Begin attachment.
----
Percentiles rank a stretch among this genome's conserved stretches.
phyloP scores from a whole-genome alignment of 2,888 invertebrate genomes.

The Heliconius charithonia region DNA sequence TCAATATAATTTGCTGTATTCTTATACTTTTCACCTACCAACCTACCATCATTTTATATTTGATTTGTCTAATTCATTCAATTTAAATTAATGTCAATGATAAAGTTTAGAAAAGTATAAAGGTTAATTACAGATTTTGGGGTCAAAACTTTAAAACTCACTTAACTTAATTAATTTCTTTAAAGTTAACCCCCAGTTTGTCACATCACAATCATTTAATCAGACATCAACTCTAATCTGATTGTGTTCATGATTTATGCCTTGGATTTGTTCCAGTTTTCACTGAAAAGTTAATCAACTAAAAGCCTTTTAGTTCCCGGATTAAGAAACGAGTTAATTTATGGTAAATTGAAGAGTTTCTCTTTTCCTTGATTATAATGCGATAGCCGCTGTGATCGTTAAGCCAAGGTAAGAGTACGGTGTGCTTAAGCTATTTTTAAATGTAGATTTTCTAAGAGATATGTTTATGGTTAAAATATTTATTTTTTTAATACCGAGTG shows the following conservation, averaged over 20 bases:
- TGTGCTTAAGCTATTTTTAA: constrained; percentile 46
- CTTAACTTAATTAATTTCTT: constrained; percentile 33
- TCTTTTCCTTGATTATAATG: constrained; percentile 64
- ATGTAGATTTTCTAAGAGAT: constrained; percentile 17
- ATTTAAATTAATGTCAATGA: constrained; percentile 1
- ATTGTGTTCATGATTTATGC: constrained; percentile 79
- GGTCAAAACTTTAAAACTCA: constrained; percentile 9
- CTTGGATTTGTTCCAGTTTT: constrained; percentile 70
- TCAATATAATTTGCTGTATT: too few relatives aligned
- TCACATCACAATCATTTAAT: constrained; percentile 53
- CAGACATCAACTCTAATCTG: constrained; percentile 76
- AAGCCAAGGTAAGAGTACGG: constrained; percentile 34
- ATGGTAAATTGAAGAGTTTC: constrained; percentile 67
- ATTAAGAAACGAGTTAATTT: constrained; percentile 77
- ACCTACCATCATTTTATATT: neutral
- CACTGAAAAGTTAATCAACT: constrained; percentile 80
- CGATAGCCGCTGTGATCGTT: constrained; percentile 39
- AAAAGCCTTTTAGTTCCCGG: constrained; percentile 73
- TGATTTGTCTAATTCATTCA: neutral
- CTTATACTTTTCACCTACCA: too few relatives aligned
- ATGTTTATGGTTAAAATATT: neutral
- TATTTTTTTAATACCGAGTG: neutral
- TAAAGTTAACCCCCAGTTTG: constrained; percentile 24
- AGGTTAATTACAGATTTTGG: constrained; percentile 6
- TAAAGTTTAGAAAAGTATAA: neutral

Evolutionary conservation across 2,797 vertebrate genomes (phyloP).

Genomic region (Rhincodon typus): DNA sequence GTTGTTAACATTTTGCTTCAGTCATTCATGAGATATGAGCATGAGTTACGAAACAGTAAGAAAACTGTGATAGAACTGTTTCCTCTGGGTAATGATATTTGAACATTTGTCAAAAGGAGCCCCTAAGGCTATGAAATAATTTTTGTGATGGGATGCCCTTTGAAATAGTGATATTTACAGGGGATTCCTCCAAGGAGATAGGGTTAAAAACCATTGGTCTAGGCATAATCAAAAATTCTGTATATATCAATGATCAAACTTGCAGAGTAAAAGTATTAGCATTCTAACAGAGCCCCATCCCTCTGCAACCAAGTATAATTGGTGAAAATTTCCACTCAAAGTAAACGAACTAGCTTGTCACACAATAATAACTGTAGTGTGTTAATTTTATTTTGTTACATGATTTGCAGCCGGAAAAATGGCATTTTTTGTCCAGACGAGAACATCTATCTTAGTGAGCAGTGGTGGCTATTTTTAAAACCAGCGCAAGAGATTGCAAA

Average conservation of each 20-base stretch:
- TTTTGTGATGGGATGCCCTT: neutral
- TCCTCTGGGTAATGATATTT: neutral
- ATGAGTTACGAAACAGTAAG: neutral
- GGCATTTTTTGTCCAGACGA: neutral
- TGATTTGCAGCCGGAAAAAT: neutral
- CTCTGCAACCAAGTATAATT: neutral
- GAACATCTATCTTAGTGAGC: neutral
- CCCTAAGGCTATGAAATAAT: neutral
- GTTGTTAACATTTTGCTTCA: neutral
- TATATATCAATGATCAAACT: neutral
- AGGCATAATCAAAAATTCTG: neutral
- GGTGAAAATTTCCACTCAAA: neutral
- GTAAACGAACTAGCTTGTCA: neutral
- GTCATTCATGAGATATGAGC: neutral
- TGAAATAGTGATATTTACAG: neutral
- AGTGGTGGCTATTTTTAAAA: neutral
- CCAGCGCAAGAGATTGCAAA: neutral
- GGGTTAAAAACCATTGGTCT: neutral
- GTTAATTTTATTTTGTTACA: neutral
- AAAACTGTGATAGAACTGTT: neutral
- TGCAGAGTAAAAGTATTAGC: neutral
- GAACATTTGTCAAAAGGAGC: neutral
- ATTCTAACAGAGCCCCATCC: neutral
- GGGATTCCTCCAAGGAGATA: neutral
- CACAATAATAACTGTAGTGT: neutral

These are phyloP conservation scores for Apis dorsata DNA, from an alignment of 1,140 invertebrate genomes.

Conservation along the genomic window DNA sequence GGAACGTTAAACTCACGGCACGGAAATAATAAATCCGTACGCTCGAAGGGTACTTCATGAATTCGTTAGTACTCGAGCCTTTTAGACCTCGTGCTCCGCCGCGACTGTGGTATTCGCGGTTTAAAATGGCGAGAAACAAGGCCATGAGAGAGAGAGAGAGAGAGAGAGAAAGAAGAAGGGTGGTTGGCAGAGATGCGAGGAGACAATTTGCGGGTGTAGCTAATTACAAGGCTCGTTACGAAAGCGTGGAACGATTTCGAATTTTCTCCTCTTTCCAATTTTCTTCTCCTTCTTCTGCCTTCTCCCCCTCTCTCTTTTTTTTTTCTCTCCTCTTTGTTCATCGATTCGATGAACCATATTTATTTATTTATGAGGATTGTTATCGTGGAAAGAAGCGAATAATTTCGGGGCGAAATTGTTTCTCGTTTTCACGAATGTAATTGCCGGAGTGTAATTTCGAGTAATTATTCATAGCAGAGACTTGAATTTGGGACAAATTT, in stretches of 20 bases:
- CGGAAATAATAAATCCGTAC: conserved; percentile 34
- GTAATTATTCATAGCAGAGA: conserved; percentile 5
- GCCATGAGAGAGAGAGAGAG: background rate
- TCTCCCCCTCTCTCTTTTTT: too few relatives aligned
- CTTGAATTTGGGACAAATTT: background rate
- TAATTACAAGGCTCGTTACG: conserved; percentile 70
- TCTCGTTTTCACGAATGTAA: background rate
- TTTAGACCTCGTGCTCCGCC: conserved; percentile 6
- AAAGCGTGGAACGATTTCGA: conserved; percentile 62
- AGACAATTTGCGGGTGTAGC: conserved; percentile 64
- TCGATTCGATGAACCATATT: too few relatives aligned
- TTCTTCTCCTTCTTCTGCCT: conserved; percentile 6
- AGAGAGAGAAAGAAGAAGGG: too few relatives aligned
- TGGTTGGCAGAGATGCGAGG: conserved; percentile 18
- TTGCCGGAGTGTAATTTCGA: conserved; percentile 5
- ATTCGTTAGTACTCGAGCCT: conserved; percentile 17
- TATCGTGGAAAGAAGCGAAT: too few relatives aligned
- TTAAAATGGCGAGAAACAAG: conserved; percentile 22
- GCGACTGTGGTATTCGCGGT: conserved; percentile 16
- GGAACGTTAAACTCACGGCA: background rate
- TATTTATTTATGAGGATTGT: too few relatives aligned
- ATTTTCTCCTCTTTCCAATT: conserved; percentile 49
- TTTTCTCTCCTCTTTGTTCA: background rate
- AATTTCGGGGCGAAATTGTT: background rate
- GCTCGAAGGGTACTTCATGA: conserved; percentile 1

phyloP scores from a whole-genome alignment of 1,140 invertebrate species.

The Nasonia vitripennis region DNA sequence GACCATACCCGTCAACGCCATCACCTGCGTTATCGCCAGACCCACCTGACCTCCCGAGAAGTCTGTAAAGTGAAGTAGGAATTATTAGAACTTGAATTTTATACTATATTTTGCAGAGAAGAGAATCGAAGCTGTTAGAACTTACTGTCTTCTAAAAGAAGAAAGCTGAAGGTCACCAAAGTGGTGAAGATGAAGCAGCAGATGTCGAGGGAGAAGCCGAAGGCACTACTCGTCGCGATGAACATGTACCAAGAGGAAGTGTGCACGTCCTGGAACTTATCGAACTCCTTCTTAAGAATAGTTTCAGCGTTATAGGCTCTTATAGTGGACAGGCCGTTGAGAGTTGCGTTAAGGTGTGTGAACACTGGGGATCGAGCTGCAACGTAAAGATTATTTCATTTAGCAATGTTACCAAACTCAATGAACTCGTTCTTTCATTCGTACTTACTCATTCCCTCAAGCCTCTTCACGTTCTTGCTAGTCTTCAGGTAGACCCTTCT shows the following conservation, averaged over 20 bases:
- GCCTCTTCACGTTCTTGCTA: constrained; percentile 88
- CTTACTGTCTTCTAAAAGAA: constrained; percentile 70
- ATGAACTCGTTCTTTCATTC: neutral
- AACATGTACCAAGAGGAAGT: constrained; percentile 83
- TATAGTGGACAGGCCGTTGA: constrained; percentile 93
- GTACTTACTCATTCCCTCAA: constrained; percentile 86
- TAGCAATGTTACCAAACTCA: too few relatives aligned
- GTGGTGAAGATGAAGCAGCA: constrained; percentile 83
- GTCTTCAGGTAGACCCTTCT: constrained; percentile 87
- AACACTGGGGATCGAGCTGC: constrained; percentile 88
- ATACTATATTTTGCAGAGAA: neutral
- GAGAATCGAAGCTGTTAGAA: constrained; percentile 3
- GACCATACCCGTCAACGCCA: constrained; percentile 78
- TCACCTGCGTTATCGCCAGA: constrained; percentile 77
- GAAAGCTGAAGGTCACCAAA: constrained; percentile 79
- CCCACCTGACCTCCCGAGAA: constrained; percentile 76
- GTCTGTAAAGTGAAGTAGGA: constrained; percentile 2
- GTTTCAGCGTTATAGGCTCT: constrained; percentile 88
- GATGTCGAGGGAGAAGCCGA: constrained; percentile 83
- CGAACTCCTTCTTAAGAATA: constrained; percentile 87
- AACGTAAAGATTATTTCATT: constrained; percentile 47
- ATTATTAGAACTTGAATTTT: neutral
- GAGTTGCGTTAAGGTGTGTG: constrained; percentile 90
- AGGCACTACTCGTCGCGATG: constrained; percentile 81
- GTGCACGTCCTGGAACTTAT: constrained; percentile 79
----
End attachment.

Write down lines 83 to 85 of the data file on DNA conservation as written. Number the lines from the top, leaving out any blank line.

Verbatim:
- GCTCGAAGGGTACTTCATGA: conserved; percentile 1

phyloP scores from a whole-genome alignment of 1,140 invertebrate species.

The Nasonia vitripennis region DNA sequence GACCATACCCGTCAACGCCATCACCTGCGTTATCGCCAGACCCACCTGACCTCCCGAGAAGTCTGTAAAGTGAAGTAGGAATTATTAGAACTTGAATTTTATACTATATTTTGCAGAGAAGAGAATCGAAGCTGTTAGAACTTACTGTCTTCTAAAAGAAGAAAGCTGAAGGTCACCAAAGTGGTGAAGATGAAGCAGCAGATGTCGAGGGAGAAGCCGAAGGCACTACTCGTCGCGATGAACATGTACCAAGAGGAAGTGTGCACGTCCTGGAACTTATCGAACTCCTTCTTAAGAATAGTTTCAGCGTTATAGGCTCTTATAGTGGACAGGCCGTTGAGAGTTGCGTTAAGGTGTGTGAACACTGGGGATCGAGCTGCAACGTAAAGATTATTTCATTTAGCAATGTTACCAAACTCAATGAACTCGTTCTTTCATTCGTACTTACTCATTCCCTCAAGCCTCTTCACGTTCTTGCTAGTCTTCAGGTAGACCCTTCT shows the following conservation, averaged over 20 bases: